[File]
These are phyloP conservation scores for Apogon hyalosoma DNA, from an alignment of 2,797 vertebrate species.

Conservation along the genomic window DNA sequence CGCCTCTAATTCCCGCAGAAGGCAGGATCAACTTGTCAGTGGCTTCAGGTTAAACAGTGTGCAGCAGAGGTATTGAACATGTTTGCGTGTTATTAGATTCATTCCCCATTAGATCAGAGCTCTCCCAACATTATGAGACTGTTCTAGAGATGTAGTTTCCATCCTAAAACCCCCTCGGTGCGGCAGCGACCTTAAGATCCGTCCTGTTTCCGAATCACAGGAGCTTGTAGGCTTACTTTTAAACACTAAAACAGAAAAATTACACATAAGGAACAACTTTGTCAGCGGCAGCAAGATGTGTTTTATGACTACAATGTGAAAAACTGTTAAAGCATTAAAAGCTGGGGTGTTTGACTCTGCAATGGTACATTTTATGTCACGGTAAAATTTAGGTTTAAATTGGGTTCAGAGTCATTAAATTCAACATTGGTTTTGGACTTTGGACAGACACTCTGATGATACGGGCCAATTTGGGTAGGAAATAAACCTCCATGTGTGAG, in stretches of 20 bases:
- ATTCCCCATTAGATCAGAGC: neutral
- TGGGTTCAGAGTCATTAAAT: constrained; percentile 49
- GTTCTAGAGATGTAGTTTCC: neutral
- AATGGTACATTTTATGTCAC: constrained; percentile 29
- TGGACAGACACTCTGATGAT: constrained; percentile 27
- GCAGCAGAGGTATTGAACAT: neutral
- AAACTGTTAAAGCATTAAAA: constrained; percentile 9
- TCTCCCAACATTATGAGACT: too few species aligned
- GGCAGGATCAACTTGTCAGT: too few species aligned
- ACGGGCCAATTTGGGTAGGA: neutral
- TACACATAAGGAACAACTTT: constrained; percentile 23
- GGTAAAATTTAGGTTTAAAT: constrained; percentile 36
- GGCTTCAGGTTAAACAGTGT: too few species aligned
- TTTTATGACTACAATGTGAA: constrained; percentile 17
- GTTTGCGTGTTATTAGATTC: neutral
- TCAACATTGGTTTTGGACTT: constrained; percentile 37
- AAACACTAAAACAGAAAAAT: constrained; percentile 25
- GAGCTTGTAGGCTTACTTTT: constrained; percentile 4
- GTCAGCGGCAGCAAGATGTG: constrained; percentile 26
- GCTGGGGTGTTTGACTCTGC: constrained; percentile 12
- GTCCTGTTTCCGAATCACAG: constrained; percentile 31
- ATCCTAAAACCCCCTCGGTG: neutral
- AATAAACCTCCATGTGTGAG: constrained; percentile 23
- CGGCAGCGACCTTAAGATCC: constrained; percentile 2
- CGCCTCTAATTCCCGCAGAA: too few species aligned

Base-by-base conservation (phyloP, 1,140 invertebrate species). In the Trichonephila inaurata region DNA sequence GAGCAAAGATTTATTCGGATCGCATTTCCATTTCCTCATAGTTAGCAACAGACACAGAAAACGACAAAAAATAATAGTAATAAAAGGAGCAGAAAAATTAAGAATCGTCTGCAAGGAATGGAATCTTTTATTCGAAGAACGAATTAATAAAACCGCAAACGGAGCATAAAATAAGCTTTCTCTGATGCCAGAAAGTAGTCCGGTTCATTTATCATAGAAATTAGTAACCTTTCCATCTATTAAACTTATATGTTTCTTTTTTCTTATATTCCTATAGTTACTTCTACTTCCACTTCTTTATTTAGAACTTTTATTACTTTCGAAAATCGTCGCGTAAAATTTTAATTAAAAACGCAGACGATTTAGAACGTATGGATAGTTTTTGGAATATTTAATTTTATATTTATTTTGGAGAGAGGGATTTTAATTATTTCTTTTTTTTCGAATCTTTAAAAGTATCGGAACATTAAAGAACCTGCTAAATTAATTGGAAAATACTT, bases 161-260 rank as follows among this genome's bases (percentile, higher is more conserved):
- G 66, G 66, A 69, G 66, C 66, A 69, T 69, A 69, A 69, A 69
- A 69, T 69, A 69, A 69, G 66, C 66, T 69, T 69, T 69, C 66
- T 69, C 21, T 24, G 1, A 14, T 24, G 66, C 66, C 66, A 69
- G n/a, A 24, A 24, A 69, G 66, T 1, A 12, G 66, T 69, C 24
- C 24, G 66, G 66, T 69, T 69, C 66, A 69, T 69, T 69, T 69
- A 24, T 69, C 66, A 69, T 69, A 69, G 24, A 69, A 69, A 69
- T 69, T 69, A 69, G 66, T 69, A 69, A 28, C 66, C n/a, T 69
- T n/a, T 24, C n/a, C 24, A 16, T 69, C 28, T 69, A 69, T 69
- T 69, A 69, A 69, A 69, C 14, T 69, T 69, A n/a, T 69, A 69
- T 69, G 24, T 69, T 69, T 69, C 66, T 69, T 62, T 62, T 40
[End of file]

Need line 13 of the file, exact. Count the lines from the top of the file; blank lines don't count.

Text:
- TACACATAAGGAACAACTTT: constrained; percentile 23